Entries in split document (1)


Bookmarks are the Bomb!

Probably one of the most helpful, yet underutilized feature of Acrobat is the bookmark tool. I like to think of a PDF is as a binder of paper. That binder is obviously useful since all of the paper is in one location and you can page through it, but what makes that binder even more useful? The tabs. You wouldn’t put a group of exhibits in a binder without tabs to denote the exhibit breaks, would you? So why not treat your PDFs the same way? Adding bookmarks creates your “tabs.”

Creating bookmarks is a skill that should become second nature to anyone using PDFs to review a set of documents. This post will be a quick overview of how to use bookmarks in Adobe Acrobat X on a Windows PC.

For this example, I have a 291-page PDF which is made up of numerous exhibits. First, I am going to check to see if there are any bookmarks in the document by selecting the bookmark button located on the left hand side of the screen.


Doing so opens the bookmark panel.  In this case, there are no bookmarks.


Now to quickly create a bookmark, the keyboard short cut is Ctrl+B. This will create a bookmark to the current page. You can then type in whatever text you want for the bookmark. In this example we will simply call it EXHIBIT 1.


Now paging through the file I come to a slip sheet for EXHIBIT 2, and I will create the bookmark by following the steps above.


You can easily test the functionality of the bookmarks. Clicking on the EXHIBIT 1 bookmark will take you to Exhibit 1. Same for EXHIBIT 2. Simple, right?

Now if your document is text searchable, magic can really happen. Let’s page through to Exhibit 3. Select the Selection Tool for Text and Images.


Now highlight the text on the slip sheet.


Now that the text is highlighted, press Ctrl+B. BAM!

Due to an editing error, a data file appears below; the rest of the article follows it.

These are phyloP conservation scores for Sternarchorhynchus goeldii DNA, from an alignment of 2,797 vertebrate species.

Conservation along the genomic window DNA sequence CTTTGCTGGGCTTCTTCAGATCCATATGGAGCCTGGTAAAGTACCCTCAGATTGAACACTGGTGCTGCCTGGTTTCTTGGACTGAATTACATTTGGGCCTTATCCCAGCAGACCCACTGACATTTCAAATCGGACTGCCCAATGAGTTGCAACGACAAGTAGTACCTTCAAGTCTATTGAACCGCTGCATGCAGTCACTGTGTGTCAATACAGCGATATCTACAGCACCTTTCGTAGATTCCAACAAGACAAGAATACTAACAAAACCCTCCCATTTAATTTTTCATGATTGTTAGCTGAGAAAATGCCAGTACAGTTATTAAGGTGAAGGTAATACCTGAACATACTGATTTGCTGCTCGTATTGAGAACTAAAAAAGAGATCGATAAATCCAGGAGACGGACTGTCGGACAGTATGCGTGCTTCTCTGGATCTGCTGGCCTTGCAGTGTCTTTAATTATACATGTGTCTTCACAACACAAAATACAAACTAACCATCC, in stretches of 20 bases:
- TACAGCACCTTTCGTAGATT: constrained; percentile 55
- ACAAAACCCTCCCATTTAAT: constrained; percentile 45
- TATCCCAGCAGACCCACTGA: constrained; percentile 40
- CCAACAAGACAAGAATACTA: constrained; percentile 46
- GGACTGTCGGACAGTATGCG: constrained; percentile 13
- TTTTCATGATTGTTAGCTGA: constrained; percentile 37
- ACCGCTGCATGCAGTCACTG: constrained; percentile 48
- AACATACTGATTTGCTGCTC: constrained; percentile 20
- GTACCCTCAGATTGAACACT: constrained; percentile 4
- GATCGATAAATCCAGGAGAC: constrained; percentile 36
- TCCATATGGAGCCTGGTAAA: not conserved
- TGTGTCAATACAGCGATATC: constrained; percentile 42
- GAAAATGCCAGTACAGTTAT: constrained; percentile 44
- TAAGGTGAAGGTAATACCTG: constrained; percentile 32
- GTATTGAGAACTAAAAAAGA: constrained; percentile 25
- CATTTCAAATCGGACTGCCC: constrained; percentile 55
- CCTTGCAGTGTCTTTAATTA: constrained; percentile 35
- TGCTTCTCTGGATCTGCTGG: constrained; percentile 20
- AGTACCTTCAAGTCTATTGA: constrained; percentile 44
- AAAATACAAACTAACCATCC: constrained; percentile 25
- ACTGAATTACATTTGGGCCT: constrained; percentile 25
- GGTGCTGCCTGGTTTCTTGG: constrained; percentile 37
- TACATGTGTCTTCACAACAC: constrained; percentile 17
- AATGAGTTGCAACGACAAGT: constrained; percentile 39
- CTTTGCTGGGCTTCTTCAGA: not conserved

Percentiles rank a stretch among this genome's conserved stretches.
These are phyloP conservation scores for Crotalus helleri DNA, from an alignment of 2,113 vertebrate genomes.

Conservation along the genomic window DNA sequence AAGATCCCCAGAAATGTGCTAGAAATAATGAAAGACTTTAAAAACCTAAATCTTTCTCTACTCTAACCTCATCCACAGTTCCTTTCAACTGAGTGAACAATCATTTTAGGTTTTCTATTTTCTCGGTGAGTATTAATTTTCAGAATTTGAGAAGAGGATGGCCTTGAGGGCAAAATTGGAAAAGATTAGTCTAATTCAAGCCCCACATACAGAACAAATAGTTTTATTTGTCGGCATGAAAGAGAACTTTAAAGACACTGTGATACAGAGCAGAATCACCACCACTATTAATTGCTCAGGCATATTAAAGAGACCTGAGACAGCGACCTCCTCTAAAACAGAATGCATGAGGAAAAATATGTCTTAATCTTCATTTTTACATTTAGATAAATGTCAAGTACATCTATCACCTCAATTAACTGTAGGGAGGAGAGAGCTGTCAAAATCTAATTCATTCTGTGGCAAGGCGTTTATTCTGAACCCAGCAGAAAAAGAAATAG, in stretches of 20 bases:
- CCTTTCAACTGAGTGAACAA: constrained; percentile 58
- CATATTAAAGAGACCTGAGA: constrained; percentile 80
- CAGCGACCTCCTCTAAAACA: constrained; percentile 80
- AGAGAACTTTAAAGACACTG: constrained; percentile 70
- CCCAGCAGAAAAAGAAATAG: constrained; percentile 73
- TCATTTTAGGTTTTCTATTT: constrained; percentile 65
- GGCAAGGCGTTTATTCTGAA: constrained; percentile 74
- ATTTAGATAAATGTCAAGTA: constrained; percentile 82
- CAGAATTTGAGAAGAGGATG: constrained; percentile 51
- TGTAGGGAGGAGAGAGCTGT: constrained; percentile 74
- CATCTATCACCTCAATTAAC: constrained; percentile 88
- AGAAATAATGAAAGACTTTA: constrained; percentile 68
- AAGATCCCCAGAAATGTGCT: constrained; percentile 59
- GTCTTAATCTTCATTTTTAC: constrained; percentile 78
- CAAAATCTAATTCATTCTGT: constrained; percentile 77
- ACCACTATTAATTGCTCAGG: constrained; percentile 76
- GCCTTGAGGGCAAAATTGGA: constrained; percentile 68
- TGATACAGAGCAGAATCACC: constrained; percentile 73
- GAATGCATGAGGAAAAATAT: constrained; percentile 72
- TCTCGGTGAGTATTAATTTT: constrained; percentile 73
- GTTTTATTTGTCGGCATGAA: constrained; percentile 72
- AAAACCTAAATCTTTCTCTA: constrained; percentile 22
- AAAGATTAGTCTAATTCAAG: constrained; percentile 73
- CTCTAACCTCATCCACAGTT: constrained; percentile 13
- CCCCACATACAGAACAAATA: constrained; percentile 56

How awesome is that!

Now paging through the remainder of the file, I am going to add bookmarks for the rest of the document breaks.


Sometimes this is all that is necessary to make your document easier to navigate. But let’s say you want each exhibit to be its own PDF document. We can use Acrobat to split the file by its bookmarks.

First, select the Split Document option under the Tools heading.


A dialogue box will open for options. Select Top-level bookmarks then the Output Options button.


The Output Options are pretty customizable, but for this example I am going to keep it simple and keep the files in the same folder and use the bookmark names for the file names. Then click OK. The Split Document dialogue box will open once again. Click OK.



The process will run and a dialogue box will appear once it is complete.


Now navigating to the folder you will see that each exhibit is now its own PDF named by the bookmark.


As you can see bookmarks can make navigating a PDF much easier and are simple to add once you get the hang of it.  Want to learn more about the power of bookmarks in creating hyperlinked eBriefs, check out our e-manual, Creating eBriefs – A Step-by-Step Guide for the Legal Professional, available in both the iBookstore and at Barnes and Noble.